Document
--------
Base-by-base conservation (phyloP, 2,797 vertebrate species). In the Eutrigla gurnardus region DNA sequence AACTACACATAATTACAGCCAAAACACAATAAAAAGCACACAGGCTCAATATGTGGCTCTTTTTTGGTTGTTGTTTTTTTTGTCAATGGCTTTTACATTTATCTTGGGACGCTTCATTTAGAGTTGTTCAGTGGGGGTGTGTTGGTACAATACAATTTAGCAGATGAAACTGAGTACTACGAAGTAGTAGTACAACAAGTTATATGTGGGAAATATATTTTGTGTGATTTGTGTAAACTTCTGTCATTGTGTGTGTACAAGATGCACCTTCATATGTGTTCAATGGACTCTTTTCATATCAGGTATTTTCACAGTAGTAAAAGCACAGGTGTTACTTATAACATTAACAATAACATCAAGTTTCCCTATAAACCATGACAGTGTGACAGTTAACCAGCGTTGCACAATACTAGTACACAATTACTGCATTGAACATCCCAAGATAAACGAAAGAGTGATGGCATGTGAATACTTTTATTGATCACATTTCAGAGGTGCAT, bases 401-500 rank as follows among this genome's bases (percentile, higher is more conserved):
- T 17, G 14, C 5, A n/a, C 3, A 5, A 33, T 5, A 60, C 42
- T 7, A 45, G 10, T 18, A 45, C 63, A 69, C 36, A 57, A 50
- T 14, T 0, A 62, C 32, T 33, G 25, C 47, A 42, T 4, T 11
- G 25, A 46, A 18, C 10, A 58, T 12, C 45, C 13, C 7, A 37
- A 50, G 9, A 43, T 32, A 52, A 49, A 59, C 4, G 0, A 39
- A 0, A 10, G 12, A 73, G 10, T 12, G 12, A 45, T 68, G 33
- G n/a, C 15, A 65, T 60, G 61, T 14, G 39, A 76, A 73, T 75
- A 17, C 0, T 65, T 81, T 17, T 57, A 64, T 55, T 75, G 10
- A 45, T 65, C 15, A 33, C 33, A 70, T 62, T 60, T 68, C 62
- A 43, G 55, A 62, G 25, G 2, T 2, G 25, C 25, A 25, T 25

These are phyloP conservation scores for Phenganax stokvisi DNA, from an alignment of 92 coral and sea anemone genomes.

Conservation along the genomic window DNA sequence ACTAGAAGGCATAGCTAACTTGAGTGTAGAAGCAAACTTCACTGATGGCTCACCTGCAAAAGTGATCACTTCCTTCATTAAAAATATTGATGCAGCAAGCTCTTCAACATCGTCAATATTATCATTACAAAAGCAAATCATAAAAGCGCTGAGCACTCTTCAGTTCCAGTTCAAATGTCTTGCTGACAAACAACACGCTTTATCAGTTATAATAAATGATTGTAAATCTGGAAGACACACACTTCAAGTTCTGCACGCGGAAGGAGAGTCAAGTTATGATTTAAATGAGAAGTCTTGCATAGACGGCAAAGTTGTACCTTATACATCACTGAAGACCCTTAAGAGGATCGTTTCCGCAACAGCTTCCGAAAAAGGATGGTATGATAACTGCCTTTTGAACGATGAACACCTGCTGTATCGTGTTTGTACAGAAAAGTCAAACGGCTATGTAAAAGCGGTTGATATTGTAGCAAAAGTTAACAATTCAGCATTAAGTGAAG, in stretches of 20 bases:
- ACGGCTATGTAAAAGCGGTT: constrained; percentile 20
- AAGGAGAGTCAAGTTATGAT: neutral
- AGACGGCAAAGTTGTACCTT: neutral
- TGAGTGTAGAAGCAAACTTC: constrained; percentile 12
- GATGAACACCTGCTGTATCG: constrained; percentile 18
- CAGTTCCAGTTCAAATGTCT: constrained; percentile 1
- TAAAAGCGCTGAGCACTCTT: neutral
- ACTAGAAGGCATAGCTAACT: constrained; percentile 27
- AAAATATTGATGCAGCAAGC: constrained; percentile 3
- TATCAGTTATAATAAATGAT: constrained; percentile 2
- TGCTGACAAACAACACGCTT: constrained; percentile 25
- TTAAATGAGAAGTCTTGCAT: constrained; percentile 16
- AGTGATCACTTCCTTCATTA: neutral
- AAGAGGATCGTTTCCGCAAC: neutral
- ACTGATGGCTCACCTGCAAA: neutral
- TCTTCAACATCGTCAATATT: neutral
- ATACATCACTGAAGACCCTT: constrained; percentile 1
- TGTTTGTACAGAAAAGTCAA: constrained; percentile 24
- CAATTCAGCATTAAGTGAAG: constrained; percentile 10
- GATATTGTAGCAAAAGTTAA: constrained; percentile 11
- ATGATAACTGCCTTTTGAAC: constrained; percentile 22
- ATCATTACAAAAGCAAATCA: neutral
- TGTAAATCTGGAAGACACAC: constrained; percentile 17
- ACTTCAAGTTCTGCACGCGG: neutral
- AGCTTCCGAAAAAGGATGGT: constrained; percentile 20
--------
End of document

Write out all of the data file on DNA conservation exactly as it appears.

Base-by-base conservation (phyloP, 2,797 vertebrate species). In the Eutrigla gurnardus region DNA sequence AACTACACATAATTACAGCCAAAACACAATAAAAAGCACACAGGCTCAATATGTGGCTCTTTTTTGGTTGTTGTTTTTTTTGTCAATGGCTTTTACATTTATCTTGGGACGCTTCATTTAGAGTTGTTCAGTGGGGGTGTGTTGGTACAATACAATTTAGCAGATGAAACTGAGTACTACGAAGTAGTAGTACAACAAGTTATATGTGGGAAATATATTTTGTGTGATTTGTGTAAACTTCTGTCATTGTGTGTGTACAAGATGCACCTTCATATGTGTTCAATGGACTCTTTTCATATCAGGTATTTTCACAGTAGTAAAAGCACAGGTGTTACTTATAACATTAACAATAACATCAAGTTTCCCTATAAACCATGACAGTGTGACAGTTAACCAGCGTTGCACAATACTAGTACACAATTACTGCATTGAACATCCCAAGATAAACGAAAGAGTGATGGCATGTGAATACTTTTATTGATCACATTTCAGAGGTGCAT, bases 401-500 rank as follows among this genome's bases (percentile, higher is more conserved):
- T 17, G 14, C 5, A n/a, C 3, A 5, A 33, T 5, A 60, C 42
- T 7, A 45, G 10, T 18, A 45, C 63, A 69, C 36, A 57, A 50
- T 14, T 0, A 62, C 32, T 33, G 25, C 47, A 42, T 4, T 11
- G 25, A 46, A 18, C 10, A 58, T 12, C 45, C 13, C 7, A 37
- A 50, G 9, A 43, T 32, A 52, A 49, A 59, C 4, G 0, A 39
- A 0, A 10, G 12, A 73, G 10, T 12, G 12, A 45, T 68, G 33
- G n/a, C 15, A 65, T 60, G 61, T 14, G 39, A 76, A 73, T 75
- A 17, C 0, T 65, T 81, T 17, T 57, A 64, T 55, T 75, G 10
- A 45, T 65, C 15, A 33, C 33, A 70, T 62, T 60, T 68, C 62
- A 43, G 55, A 62, G 25, G 2, T 2, G 25, C 25, A 25, T 25

These are phyloP conservation scores for Phenganax stokvisi DNA, from an alignment of 92 coral and sea anemone genomes.

Conservation along the genomic window DNA sequence ACTAGAAGGCATAGCTAACTTGAGTGTAGAAGCAAACTTCACTGATGGCTCACCTGCAAAAGTGATCACTTCCTTCATTAAAAATATTGATGCAGCAAGCTCTTCAACATCGTCAATATTATCATTACAAAAGCAAATCATAAAAGCGCTGAGCACTCTTCAGTTCCAGTTCAAATGTCTTGCTGACAAACAACACGCTTTATCAGTTATAATAAATGATTGTAAATCTGGAAGACACACACTTCAAGTTCTGCACGCGGAAGGAGAGTCAAGTTATGATTTAAATGAGAAGTCTTGCATAGACGGCAAAGTTGTACCTTATACATCACTGAAGACCCTTAAGAGGATCGTTTCCGCAACAGCTTCCGAAAAAGGATGGTATGATAACTGCCTTTTGAACGATGAACACCTGCTGTATCGTGTTTGTACAGAAAAGTCAAACGGCTATGTAAAAGCGGTTGATATTGTAGCAAAAGTTAACAATTCAGCATTAAGTGAAG, in stretches of 20 bases:
- ACGGCTATGTAAAAGCGGTT: constrained; percentile 20
- AAGGAGAGTCAAGTTATGAT: neutral
- AGACGGCAAAGTTGTACCTT: neutral
- TGAGTGTAGAAGCAAACTTC: constrained; percentile 12
- GATGAACACCTGCTGTATCG: constrained; percentile 18
- CAGTTCCAGTTCAAATGTCT: constrained; percentile 1
- TAAAAGCGCTGAGCACTCTT: neutral
- ACTAGAAGGCATAGCTAACT: constrained; percentile 27
- AAAATATTGATGCAGCAAGC: constrained; percentile 3
- TATCAGTTATAATAAATGAT: constrained; percentile 2
- TGCTGACAAACAACACGCTT: constrained; percentile 25
- TTAAATGAGAAGTCTTGCAT: constrained; percentile 16
- AGTGATCACTTCCTTCATTA: neutral
- AAGAGGATCGTTTCCGCAAC: neutral
- ACTGATGGCTCACCTGCAAA: neutral
- TCTTCAACATCGTCAATATT: neutral
- ATACATCACTGAAGACCCTT: constrained; percentile 1
- TGTTTGTACAGAAAAGTCAA: constrained; percentile 24
- CAATTCAGCATTAAGTGAAG: constrained; percentile 10
- GATATTGTAGCAAAAGTTAA: constrained; percentile 11
- ATGATAACTGCCTTTTGAAC: constrained; percentile 22
- ATCATTACAAAAGCAAATCA: neutral
- TGTAAATCTGGAAGACACAC: constrained; percentile 17
- ACTTCAAGTTCTGCACGCGG: neutral
- AGCTTCCGAAAAAGGATGGT: constrained; percentile 20